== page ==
When Will Generative Design Come to Autodesk Users?



Benjamin explains that the power generative design will bring to Autodesk users is to encapsulate complexity that would otherwise be impossible.

One of the reasons why rule-of-thumb and the-way-we-have-always-done-it design remains so strong is because of the mentality that if it worked the first time, why risk it? This becomes more of an issue as the complexity of a problem grows.

“There is no reason why the complexity of thousands or hundreds of thousands of parts can’t be encapsulated in something like generative design,” said Benjamin.

Factory layouts, office spaces, jet engine assemblies, city neighborhoods—this tool can be used to optimize them all. The question is, when will we see it? Will it be a stand-alone or plug-in tool for any of the numerous CAD, CAE, BIM, CAM or other design software offered by Autodesk?

The possibilities for Autodesk to flip this concept into one or even multiple tools is exciting to Andrew Anagnost, CEO of Autodesk. He sees it as an opportunity to save many organizations from the wave of disruptive technologies affecting various industries.

“Almost every customer we deal with is being disrupted in some way,” said Anagnost.“Our customers are seeing massive changes in the way they do things. For example, in the AEC space, construction companies are trying to figure out how to act more like manufacturing companies. The companies that win in the future will do more with less—less material, less resources, less impact in the surrounding environment and impact with local municipality with regulation and building codes.”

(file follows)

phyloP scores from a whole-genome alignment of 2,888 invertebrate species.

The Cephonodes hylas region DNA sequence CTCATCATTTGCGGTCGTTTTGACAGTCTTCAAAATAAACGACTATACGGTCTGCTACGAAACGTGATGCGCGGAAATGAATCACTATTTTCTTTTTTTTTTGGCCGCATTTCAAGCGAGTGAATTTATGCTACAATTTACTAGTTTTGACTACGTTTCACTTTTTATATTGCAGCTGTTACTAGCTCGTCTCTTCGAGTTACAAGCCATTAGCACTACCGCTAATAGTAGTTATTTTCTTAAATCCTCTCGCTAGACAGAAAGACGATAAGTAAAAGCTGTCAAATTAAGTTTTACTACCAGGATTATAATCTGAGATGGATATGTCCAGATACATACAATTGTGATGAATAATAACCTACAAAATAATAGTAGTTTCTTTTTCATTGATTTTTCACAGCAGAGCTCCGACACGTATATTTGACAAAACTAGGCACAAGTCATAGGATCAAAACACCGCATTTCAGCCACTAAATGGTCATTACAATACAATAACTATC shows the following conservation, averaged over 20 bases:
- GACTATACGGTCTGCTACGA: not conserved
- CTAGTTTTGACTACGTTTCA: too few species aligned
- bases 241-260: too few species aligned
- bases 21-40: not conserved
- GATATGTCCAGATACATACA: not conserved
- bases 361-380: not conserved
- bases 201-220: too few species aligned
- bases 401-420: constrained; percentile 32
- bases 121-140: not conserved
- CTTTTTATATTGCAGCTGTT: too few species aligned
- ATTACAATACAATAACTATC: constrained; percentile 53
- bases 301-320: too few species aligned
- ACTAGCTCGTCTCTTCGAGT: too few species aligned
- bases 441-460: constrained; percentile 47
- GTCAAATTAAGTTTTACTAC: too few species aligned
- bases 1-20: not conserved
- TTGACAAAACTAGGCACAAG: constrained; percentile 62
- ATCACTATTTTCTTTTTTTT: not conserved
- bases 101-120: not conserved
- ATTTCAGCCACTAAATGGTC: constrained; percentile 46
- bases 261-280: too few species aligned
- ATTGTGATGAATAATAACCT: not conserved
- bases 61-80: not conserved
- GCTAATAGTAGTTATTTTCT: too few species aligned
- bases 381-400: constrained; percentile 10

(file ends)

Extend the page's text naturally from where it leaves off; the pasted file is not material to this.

Given Benjamin’s statements on the flexibility of generative design tools that are governed by genetic algorithms, it sounds like it can handle optimizing everything from building codes, regulations, materials, resources and environmental impacts.

“Autodesk and AI understand geometry,” agreed Kurtenbach. “We’ve done CAD for years. Banks make AI to understand financial data; we can use it to understand shapes. We have a lot of models and objects to help the computer understand what a bolt is. But there is also non-geometry stuff that relates to processes that our customers want. There is an automation part, and machine learning can be used to solve a lot of problems.”

So, we know it can be used in much of the Autodesk portfolio, but when will the company actually roll out something? For that, Autodesk says to keep your eyes open.

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